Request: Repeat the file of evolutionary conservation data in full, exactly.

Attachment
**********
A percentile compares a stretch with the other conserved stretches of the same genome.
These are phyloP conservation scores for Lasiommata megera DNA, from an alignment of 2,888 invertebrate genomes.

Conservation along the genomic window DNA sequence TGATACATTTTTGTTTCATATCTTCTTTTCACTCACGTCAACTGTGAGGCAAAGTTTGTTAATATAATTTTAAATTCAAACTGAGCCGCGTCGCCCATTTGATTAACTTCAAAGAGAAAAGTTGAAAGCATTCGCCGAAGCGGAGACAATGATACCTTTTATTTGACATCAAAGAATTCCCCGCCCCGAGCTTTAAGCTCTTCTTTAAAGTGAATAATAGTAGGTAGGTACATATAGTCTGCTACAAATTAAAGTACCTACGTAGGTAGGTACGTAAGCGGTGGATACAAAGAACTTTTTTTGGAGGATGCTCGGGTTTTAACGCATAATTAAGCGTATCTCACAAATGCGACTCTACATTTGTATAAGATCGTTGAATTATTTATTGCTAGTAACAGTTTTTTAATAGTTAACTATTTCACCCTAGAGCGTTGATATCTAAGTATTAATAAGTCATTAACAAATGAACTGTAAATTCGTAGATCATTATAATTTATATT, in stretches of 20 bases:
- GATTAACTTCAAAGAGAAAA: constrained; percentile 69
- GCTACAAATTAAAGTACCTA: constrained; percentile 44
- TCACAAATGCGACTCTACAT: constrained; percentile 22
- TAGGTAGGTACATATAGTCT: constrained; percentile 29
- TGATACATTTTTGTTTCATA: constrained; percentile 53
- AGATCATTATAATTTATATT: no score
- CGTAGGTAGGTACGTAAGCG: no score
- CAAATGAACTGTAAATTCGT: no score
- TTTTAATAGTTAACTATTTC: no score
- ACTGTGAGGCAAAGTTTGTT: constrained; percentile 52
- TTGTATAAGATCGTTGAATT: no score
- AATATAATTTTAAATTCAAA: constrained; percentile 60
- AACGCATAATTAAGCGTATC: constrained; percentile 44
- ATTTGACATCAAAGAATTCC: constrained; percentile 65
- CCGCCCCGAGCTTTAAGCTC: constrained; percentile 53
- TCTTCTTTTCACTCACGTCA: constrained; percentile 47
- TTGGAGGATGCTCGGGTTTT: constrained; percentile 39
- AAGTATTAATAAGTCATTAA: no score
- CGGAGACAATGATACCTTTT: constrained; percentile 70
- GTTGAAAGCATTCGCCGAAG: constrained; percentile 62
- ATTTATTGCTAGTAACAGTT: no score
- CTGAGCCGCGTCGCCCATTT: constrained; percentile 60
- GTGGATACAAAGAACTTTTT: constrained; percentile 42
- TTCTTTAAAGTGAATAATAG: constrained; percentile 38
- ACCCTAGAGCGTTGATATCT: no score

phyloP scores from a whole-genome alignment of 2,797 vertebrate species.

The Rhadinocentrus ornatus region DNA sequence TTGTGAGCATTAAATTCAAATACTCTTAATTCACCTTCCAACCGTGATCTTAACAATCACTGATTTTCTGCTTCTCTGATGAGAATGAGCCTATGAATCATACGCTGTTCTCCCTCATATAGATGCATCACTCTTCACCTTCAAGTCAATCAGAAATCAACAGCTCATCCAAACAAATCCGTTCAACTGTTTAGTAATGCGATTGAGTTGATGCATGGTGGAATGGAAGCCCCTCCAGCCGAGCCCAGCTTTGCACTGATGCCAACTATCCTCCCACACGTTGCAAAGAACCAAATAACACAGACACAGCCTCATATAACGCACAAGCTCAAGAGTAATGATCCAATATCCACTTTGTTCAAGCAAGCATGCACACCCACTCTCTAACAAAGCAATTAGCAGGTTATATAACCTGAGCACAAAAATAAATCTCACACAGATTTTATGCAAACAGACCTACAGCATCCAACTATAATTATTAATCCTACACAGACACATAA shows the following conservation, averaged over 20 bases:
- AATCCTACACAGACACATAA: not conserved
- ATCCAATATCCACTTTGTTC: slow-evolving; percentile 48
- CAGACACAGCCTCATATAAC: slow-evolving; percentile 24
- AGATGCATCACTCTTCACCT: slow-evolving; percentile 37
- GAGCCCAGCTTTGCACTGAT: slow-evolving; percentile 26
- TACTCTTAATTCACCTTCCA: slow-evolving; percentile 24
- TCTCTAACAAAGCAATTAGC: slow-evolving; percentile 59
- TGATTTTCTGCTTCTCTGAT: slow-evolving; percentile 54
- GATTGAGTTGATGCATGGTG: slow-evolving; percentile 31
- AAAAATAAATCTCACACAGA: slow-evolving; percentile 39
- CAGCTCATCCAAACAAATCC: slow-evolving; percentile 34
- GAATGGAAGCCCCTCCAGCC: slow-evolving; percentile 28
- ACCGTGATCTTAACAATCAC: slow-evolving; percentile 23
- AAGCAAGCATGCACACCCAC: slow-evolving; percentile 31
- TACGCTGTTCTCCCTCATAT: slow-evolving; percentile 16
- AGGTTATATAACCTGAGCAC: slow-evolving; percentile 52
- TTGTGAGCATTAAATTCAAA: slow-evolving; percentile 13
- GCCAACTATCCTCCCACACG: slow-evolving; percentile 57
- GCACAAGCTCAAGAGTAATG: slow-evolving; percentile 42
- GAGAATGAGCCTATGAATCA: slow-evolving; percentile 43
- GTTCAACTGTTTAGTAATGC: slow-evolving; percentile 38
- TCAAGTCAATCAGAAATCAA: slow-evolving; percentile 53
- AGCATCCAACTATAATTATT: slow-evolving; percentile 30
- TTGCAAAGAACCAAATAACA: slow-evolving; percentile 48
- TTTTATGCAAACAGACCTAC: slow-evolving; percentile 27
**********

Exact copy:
A percentile compares a stretch with the other conserved stretches of the same genome.
These are phyloP conservation scores for Lasiommata megera DNA, from an alignment of 2,888 invertebrate genomes.

Conservation along the genomic window DNA sequence TGATACATTTTTGTTTCATATCTTCTTTTCACTCACGTCAACTGTGAGGCAAAGTTTGTTAATATAATTTTAAATTCAAACTGAGCCGCGTCGCCCATTTGATTAACTTCAAAGAGAAAAGTTGAAAGCATTCGCCGAAGCGGAGACAATGATACCTTTTATTTGACATCAAAGAATTCCCCGCCCCGAGCTTTAAGCTCTTCTTTAAAGTGAATAATAGTAGGTAGGTACATATAGTCTGCTACAAATTAAAGTACCTACGTAGGTAGGTACGTAAGCGGTGGATACAAAGAACTTTTTTTGGAGGATGCTCGGGTTTTAACGCATAATTAAGCGTATCTCACAAATGCGACTCTACATTTGTATAAGATCGTTGAATTATTTATTGCTAGTAACAGTTTTTTAATAGTTAACTATTTCACCCTAGAGCGTTGATATCTAAGTATTAATAAGTCATTAACAAATGAACTGTAAATTCGTAGATCATTATAATTTATATT, in stretches of 20 bases:
- GATTAACTTCAAAGAGAAAA: constrained; percentile 69
- GCTACAAATTAAAGTACCTA: constrained; percentile 44
- TCACAAATGCGACTCTACAT: constrained; percentile 22
- TAGGTAGGTACATATAGTCT: constrained; percentile 29
- TGATACATTTTTGTTTCATA: constrained; percentile 53
- AGATCATTATAATTTATATT: no score
- CGTAGGTAGGTACGTAAGCG: no score
- CAAATGAACTGTAAATTCGT: no score
- TTTTAATAGTTAACTATTTC: no score
- ACTGTGAGGCAAAGTTTGTT: constrained; percentile 52
- TTGTATAAGATCGTTGAATT: no score
- AATATAATTTTAAATTCAAA: constrained; percentile 60
- AACGCATAATTAAGCGTATC: constrained; percentile 44
- ATTTGACATCAAAGAATTCC: constrained; percentile 65
- CCGCCCCGAGCTTTAAGCTC: constrained; percentile 53
- TCTTCTTTTCACTCACGTCA: constrained; percentile 47
- TTGGAGGATGCTCGGGTTTT: constrained; percentile 39
- AAGTATTAATAAGTCATTAA: no score
- CGGAGACAATGATACCTTTT: constrained; percentile 70
- GTTGAAAGCATTCGCCGAAG: constrained; percentile 62
- ATTTATTGCTAGTAACAGTT: no score
- CTGAGCCGCGTCGCCCATTT: constrained; percentile 60
- GTGGATACAAAGAACTTTTT: constrained; percentile 42
- TTCTTTAAAGTGAATAATAG: constrained; percentile 38
- ACCCTAGAGCGTTGATATCT: no score

phyloP scores from a whole-genome alignment of 2,797 vertebrate species.

The Rhadinocentrus ornatus region DNA sequence TTGTGAGCATTAAATTCAAATACTCTTAATTCACCTTCCAACCGTGATCTTAACAATCACTGATTTTCTGCTTCTCTGATGAGAATGAGCCTATGAATCATACGCTGTTCTCCCTCATATAGATGCATCACTCTTCACCTTCAAGTCAATCAGAAATCAACAGCTCATCCAAACAAATCCGTTCAACTGTTTAGTAATGCGATTGAGTTGATGCATGGTGGAATGGAAGCCCCTCCAGCCGAGCCCAGCTTTGCACTGATGCCAACTATCCTCCCACACGTTGCAAAGAACCAAATAACACAGACACAGCCTCATATAACGCACAAGCTCAAGAGTAATGATCCAATATCCACTTTGTTCAAGCAAGCATGCACACCCACTCTCTAACAAAGCAATTAGCAGGTTATATAACCTGAGCACAAAAATAAATCTCACACAGATTTTATGCAAACAGACCTACAGCATCCAACTATAATTATTAATCCTACACAGACACATAA shows the following conservation, averaged over 20 bases:
- AATCCTACACAGACACATAA: not conserved
- ATCCAATATCCACTTTGTTC: slow-evolving; percentile 48
- CAGACACAGCCTCATATAAC: slow-evolving; percentile 24
- AGATGCATCACTCTTCACCT: slow-evolving; percentile 37
- GAGCCCAGCTTTGCACTGAT: slow-evolving; percentile 26
- TACTCTTAATTCACCTTCCA: slow-evolving; percentile 24
- TCTCTAACAAAGCAATTAGC: slow-evolving; percentile 59
- TGATTTTCTGCTTCTCTGAT: slow-evolving; percentile 54
- GATTGAGTTGATGCATGGTG: slow-evolving; percentile 31
- AAAAATAAATCTCACACAGA: slow-evolving; percentile 39
- CAGCTCATCCAAACAAATCC: slow-evolving; percentile 34
- GAATGGAAGCCCCTCCAGCC: slow-evolving; percentile 28
- ACCGTGATCTTAACAATCAC: slow-evolving; percentile 23
- AAGCAAGCATGCACACCCAC: slow-evolving; percentile 31
- TACGCTGTTCTCCCTCATAT: slow-evolving; percentile 16
- AGGTTATATAACCTGAGCAC: slow-evolving; percentile 52
- TTGTGAGCATTAAATTCAAA: slow-evolving; percentile 13
- GCCAACTATCCTCCCACACG: slow-evolving; percentile 57
- GCACAAGCTCAAGAGTAATG: slow-evolving; percentile 42
- GAGAATGAGCCTATGAATCA: slow-evolving; percentile 43
- GTTCAACTGTTTAGTAATGC: slow-evolving; percentile 38
- TCAAGTCAATCAGAAATCAA: slow-evolving; percentile 53
- AGCATCCAACTATAATTATT: slow-evolving; percentile 30
- TTGCAAAGAACCAAATAACA: slow-evolving; percentile 48
- TTTTATGCAAACAGACCTAC: slow-evolving; percentile 27